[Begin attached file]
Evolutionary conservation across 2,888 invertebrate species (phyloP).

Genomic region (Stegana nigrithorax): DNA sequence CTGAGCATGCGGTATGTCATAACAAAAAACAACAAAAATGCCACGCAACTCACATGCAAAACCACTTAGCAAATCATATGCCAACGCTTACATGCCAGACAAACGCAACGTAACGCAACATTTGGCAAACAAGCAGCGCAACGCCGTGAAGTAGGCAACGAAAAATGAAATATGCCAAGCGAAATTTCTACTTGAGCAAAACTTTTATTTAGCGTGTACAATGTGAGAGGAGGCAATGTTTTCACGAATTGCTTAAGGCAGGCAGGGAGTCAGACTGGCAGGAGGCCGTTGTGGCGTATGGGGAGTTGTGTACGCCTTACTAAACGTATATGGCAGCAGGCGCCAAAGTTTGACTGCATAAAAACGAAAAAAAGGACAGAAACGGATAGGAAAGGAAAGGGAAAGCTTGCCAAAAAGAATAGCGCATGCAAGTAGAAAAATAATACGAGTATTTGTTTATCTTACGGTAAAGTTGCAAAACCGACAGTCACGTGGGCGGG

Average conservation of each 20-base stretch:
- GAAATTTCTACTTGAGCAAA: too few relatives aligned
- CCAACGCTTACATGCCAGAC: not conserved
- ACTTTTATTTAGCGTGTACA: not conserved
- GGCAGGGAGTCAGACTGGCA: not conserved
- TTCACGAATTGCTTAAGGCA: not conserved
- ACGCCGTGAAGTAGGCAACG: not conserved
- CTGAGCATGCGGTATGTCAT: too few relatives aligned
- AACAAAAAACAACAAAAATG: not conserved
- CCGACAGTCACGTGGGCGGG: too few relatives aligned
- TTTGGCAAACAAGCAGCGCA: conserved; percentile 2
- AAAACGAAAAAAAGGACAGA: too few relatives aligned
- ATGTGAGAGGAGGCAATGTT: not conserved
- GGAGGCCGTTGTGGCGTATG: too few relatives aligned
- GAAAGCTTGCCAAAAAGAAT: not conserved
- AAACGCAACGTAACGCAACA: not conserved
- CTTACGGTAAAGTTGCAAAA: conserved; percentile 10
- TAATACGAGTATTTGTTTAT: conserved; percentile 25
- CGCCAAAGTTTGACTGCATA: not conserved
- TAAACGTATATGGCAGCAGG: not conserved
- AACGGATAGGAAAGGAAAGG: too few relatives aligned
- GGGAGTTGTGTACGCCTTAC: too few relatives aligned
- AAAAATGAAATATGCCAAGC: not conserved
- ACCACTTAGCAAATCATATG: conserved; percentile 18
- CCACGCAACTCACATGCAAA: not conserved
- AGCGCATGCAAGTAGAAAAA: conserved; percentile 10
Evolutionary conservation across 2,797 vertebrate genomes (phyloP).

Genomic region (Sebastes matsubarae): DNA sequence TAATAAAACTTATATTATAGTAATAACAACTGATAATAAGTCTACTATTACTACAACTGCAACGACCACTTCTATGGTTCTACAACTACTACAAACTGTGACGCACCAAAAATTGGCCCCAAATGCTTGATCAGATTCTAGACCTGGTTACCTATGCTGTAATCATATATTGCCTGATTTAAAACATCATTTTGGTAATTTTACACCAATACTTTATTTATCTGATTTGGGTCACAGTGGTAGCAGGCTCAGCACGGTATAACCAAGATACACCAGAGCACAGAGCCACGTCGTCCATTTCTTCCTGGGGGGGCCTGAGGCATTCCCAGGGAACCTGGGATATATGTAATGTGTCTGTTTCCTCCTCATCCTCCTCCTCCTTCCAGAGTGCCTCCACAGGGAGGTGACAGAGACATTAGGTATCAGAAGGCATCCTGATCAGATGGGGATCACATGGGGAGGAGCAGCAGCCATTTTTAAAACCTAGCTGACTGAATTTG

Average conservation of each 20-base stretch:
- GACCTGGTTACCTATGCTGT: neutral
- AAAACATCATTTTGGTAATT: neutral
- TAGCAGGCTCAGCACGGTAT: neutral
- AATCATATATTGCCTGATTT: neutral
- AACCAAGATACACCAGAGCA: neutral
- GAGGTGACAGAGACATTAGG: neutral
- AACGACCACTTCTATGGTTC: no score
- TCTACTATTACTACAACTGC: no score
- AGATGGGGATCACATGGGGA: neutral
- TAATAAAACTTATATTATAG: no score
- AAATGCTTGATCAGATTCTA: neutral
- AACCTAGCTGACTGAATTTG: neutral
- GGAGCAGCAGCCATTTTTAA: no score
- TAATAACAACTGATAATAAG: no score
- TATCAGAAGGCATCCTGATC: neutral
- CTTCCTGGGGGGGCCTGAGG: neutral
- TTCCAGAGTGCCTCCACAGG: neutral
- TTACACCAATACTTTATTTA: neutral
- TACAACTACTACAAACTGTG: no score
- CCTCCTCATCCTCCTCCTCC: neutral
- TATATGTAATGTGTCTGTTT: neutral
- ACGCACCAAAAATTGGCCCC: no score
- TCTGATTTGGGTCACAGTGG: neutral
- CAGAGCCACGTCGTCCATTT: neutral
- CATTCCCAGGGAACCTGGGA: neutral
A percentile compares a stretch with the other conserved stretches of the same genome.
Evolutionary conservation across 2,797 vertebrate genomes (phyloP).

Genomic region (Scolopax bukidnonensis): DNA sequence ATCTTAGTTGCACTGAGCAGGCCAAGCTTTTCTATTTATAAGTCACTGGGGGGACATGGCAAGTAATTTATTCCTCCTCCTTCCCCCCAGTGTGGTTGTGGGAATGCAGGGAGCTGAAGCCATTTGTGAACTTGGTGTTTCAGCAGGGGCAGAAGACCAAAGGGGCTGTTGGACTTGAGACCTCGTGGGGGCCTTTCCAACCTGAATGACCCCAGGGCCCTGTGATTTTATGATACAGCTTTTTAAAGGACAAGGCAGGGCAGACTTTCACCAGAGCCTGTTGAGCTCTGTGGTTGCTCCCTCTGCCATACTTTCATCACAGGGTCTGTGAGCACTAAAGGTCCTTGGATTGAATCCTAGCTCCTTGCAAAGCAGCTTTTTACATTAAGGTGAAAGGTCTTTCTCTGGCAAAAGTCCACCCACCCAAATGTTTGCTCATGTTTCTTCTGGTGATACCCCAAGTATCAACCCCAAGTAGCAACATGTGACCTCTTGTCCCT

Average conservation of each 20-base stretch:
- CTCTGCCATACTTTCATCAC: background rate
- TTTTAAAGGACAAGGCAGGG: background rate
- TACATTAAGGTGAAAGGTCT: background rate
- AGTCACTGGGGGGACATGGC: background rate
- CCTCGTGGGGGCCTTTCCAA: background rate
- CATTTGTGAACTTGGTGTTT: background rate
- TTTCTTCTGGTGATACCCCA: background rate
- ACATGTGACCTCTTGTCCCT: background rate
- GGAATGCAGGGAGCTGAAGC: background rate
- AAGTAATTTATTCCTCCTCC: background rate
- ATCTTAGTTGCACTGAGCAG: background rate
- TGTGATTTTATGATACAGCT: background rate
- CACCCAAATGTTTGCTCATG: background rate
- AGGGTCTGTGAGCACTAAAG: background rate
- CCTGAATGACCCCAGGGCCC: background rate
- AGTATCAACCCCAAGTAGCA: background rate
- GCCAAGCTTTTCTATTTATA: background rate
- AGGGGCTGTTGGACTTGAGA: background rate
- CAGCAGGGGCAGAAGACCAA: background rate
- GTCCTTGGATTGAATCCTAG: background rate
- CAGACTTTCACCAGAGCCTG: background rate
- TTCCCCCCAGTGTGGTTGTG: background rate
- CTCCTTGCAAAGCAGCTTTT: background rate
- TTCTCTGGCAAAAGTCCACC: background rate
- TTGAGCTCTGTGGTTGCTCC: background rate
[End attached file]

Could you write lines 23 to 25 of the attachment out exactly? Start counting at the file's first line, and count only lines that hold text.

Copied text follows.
- AACGGATAGGAAAGGAAAGG: too few relatives aligned
- GGGAGTTGTGTACGCCTTAC: too few relatives aligned
- AAAAATGAAATATGCCAAGC: not conserved